Tuesday, October 23, 2007

Why SMS?

Now that I've been living in Saigon for a few months, I've come to love the local custom of 'texting' or sending SMS messages between mobile phones. I almost never did this back in the US. Here in Vietnam it's more common to text someone than to call them. So why do folks use texting here?

Cost: It's cheaper to send an SMS message than to make a call. I checked yesterday and the cost to send an SMS from my prepaid Mobifone is 350 VND, about $0.02. Like voice calls here, text messages are charged to the sender, not the receiver.

Multi-tasking: When you get a text you don't have to respond right away. If you're busy, you can wait until you have a few moments to respond. You can also think about your response a bit more. When you get a voice call you have to immediately stop what you're doing and concentrate on the conversation. If you're driving your motorbike, smoking a cigarette, drinking a coffee, and talking on your phone all at the same time, (I've seen this) not only is it dangerous but you're probably not thinking clearly about the conversation either. Say you're trying to set up a meeting. It's a good bet that when you're asked about your schedule tomorrow morning, you may easily forget about the dentist appointment on your calendar and schedule the meeting on top of it. If you had an SMS you could take your time, check your schedule, and respond with an answer that you know is correct.

Clarity: While texting has it's own unique list of perils, it's great for getting addresses or phone numbers correct. There is an added bonus in Vietnam, where you may not be able to pronounce the address but you can show the taxi driver the SMS and he can read the address directly.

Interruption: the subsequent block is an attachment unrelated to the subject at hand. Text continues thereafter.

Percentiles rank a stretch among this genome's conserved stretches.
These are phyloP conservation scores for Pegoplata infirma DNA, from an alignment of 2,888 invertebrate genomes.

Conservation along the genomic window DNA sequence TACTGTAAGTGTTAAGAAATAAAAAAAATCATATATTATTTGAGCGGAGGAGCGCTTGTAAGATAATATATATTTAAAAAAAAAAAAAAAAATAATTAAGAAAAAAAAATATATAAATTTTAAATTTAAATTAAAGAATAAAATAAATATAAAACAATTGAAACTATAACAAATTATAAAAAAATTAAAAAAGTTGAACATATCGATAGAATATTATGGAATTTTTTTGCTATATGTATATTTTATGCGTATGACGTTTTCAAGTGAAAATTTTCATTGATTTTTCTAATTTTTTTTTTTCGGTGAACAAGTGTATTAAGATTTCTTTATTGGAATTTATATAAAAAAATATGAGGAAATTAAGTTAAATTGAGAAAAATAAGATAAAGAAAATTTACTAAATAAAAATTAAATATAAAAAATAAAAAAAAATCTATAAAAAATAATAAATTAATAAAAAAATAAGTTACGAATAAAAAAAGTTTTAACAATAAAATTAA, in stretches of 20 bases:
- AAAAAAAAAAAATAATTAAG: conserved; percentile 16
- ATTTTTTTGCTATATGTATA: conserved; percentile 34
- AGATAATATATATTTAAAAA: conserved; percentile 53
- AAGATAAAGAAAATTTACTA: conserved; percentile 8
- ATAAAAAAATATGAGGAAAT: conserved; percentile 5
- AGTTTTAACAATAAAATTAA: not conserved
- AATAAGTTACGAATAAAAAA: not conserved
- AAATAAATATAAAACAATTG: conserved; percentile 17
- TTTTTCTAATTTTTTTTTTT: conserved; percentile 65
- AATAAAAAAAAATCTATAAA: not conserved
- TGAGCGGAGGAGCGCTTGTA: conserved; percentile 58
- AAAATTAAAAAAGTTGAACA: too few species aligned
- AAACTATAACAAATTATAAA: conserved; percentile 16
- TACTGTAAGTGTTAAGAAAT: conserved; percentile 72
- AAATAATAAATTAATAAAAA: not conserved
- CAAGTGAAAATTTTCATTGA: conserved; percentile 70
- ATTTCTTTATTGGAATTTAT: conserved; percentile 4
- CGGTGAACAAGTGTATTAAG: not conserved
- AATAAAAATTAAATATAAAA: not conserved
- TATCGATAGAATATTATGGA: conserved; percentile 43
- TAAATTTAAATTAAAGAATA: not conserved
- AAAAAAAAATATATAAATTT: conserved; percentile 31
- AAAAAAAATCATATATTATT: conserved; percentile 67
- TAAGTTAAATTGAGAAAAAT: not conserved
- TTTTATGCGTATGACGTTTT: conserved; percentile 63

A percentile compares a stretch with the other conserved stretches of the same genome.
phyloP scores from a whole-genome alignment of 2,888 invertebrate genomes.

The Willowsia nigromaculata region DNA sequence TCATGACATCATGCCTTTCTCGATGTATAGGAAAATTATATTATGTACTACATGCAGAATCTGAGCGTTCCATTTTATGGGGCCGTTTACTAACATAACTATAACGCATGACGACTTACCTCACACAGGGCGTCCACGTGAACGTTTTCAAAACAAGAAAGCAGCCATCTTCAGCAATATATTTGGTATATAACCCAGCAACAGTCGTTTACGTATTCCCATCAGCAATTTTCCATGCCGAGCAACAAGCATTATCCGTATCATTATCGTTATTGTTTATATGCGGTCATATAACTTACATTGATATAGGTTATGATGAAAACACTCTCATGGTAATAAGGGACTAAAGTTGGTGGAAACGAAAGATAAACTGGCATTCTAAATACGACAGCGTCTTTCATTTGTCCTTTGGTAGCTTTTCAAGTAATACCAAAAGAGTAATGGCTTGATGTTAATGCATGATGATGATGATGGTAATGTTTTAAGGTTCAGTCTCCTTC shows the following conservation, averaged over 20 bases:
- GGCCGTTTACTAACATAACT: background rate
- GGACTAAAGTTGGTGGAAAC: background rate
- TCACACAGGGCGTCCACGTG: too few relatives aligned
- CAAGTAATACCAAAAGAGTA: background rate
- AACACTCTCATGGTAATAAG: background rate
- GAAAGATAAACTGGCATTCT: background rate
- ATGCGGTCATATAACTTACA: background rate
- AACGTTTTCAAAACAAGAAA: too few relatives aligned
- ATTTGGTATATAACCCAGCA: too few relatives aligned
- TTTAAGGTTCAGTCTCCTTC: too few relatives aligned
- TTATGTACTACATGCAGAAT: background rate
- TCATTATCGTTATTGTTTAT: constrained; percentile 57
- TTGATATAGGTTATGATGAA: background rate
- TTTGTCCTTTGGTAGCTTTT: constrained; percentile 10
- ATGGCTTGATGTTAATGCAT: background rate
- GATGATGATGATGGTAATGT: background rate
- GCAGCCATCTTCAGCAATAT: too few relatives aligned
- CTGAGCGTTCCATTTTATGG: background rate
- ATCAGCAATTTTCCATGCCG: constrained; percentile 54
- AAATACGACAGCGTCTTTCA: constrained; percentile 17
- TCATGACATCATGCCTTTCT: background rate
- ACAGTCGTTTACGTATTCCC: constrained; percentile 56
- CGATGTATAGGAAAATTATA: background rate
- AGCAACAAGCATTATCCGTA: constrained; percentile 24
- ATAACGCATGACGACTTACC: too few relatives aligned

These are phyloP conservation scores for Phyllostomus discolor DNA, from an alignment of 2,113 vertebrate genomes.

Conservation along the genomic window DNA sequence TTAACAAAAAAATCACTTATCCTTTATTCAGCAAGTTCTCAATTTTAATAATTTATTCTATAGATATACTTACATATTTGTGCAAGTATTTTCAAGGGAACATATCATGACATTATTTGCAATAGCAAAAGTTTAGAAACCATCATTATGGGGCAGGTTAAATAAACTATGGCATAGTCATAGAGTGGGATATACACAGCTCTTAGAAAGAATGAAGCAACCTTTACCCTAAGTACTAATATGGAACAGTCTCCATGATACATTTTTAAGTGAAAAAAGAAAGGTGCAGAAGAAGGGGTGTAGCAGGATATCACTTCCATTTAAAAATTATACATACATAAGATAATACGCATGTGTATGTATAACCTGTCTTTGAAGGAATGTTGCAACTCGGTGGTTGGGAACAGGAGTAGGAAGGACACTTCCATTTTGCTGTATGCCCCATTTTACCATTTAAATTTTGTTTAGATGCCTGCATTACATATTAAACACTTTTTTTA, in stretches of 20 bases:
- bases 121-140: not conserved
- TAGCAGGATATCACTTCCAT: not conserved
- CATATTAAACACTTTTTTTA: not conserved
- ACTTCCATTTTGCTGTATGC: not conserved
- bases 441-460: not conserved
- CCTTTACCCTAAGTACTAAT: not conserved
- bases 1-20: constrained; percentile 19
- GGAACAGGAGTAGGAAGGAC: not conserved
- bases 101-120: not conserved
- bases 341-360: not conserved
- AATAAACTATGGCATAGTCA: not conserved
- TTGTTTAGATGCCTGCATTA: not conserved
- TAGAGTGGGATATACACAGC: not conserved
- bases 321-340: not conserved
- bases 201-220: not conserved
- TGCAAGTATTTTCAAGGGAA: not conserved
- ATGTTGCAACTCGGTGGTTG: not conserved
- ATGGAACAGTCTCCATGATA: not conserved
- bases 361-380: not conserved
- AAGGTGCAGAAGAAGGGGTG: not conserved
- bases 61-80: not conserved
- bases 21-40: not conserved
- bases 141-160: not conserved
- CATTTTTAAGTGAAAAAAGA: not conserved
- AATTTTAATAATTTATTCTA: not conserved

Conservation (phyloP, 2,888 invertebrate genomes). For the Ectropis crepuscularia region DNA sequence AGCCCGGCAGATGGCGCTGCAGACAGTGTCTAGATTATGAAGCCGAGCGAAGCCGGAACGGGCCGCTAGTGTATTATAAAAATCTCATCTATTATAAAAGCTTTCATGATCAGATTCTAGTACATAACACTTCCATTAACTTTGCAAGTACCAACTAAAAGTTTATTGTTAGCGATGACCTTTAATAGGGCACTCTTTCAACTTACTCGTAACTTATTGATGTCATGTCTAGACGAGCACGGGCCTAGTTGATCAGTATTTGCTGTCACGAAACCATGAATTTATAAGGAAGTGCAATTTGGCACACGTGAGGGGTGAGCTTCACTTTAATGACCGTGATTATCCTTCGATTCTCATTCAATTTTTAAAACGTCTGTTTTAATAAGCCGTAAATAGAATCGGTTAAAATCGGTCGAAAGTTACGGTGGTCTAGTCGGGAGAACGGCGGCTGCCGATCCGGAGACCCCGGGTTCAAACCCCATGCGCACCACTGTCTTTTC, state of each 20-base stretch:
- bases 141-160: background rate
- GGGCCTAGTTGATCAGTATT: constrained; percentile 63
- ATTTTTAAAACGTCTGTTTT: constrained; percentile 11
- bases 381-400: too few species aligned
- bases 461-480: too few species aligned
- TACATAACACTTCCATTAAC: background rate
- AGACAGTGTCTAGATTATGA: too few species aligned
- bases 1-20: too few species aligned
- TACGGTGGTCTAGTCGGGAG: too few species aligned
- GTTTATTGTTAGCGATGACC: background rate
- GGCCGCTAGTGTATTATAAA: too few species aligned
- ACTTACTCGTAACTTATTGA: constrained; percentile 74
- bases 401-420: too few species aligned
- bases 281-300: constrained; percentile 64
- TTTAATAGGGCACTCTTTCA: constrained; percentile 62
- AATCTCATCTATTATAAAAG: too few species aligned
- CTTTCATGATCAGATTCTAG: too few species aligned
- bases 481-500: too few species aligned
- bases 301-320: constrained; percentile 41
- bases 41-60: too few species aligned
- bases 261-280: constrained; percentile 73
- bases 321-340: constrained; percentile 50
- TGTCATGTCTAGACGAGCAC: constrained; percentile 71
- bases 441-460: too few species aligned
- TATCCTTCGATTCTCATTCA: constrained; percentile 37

Ubiquity: Here everyone carries their cell phones with them. Back home most people are pretty connected to their email, especially those with a blackberry addiction. Think of the advantage of a blackberry without the cost. Sure, it's more difficult to type on a phone, but you would be surprised how quickly you adapt. Most phones have some form of autocomplete these days, so with a little practice you can whip out those witty texts in no time.

Avoidance: It's a great way to leave information for someone without having to actually talk to them. I know people that purposely try to get someone's voicemail so they can minimize their interaction with that person. Texting has the same advantages of minimal interaction. It's bad taste to break up with someone by texting them, but I'm sure it happens all the time.

What's missing, it seems to me, is a way to get more information via SMS. Google has an SMS interface in the US which is very limited. I think this idea could be pushed much further. Twitter and Jaiku (now a Google company) allow you to SMS your updates and receive updates from your buddies. That's an interesting twist. I have a feeling there is room for more innovation along these lines, particularly in countries like Vietnam where voice calls are comparatively rare.

Thursday, October 4, 2007

Lunch at the Googleplex

I recently had a chance to visit my buddy JJ over at the Googleplex. It really is quite an amazing place. Parking is a nightmare and there are just hordes of folks milling about. In the lobby they had this copy of Space Ship One hanging from the ceiling. I'm not sure why, maybe just because it's cool. It reminded me of a scene from Cryptonomicon where Chester has a fully reconstructed 747 hanging from his ceiling.

They also have a few cool data displays. The one you see here shows a live animation of the number of Google searches by geography. There are little blips that float up from the earth at a rate that is proportional to the number of queries per second Google is getting from a particular geography. We spun it around to Vietnam and the number of blips was pretty low compared with the firehose over the Bay Area. To be expected I suppose. Rumor has it Yahoo! is really the search leader in Vietnam. I have no hard data on this, it's just simply that most Vietnamese I meet have Yahoo email addresses and Yahoo 360 blogs.

Anyway, thanks for lunch big daddy Google. The shot of fresh wheat grass juice was particularly memorable.